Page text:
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SOUTH SUDAN: Risks to children increase amid escalating violence; NGO searches for ‘window of opportunity’ to help

Source: Plan International - Mon, 23 Dec 2013 04:57 PM
Author: Jane Labous
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Any views expressed in this article are those of the author and not of Thomson Reuters Foundation.

Children’s rights organisation Plan International has expressed concern about the escalating humanitarian situation in South Sudan, but says it is currently unable to respond due to the rising violence.

With thousands of people now fleeing fighting between rebel and government forces, there are many risks to children as they become separated from their families while on the move. Lack of water and sanitation is also a concern for displaced people.

Acting country director Resom Habtegabriel said: “It has impacted very negatively on people in these areas.

According to the UNOCHA update released today, more than 62,000 children and women have been displaced since the clashes escalated in Jonglei and Unity States.

“Our emergency response in Jonglei State at the moment is not active due to the increased insecurity. We are monitoring the situation closely with the stakeholders engaged in the humanitarian intervention in case of a window of opportunity for humanitarian access to help displaced people around the UN Camps and displaced people hiding in the bushes as well as on the run. Many civilians are on the move, leaving the country, and at the border of Uganda there is already a huge flock of people waiting to go through.”

“We have been providing water to the more than 5,000 displaced people who have sought refuge at the Catholic Church in Kator since 19th December, and we are currently preparing to jointly undertake a rapid needs assessment conducted in Awerial County of Lakes State, where there are 20,000 displaced people from Bor, Jonglei State. We are very concerned, particularly for women and children. We are constantly in touch with the ground and after Christmas we will take a strategic step to properly address the situation.”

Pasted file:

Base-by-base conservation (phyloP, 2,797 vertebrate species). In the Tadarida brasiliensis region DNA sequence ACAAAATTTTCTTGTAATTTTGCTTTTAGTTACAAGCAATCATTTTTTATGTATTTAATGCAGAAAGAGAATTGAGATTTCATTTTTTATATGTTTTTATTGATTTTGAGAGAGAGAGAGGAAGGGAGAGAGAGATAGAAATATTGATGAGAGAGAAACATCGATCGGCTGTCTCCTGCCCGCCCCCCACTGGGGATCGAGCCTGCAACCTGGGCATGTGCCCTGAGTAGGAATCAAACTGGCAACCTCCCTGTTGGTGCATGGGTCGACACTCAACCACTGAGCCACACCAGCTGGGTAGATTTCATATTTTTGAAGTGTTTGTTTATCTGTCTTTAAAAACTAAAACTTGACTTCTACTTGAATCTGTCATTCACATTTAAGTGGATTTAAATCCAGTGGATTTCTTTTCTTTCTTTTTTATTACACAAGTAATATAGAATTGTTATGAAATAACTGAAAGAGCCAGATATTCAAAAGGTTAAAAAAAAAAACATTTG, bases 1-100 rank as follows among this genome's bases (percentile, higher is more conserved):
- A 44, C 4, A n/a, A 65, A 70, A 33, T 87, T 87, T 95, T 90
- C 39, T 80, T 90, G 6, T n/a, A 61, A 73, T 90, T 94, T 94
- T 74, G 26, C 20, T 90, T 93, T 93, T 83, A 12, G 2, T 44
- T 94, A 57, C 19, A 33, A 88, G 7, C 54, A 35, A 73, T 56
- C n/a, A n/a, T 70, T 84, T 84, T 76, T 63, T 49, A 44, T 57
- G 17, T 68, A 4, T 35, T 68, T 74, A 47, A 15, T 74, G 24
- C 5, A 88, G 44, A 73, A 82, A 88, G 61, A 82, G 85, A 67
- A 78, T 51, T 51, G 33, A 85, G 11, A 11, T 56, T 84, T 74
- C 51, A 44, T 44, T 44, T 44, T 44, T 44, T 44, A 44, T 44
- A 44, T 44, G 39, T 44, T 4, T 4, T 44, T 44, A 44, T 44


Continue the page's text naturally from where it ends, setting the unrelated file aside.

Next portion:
Clashes broke out between troops loyal to President Salva Kiir and others backing his former deputy Riek Machar a week ago. President Salva Kiir has accused Machar of attempting a coup.

More than 15,000 people have already arrived at the UN compound in Bor, a town in the northern state of Jonglei which has fallen to the rebels.

Across the country, an estimated 62,000 people have been displaced, according to UNOCHA.

The UN says that people from all communities are at risk, and there is an atmosphere of fear and desperation as people try to stay alive.

People are looking for safety, protection, water and sanitation facilities, says the UN.

Security forces are still deployed throughout the capital city of Juba and a curfew is still operating between 6pm and 6am.

Habtegabriel added: “Juba has been relatively quiet since last Thursday and no change is expected within the next few days, despite rumours that Juba might be attacked soon. The fighting escalated to Jonglei and Unity States and the state capitals have been taken by the opposition forces supporting Riak Machar.

"Confirmation is still needed of who controls where in the city. Efforts for peace talks have been under way but no substantial progress is made so far.”

Plan has been operating in South Sudan since 2006, focusing on food security and nutrition, education, youth livelihoods, child protection and humanitarian support.

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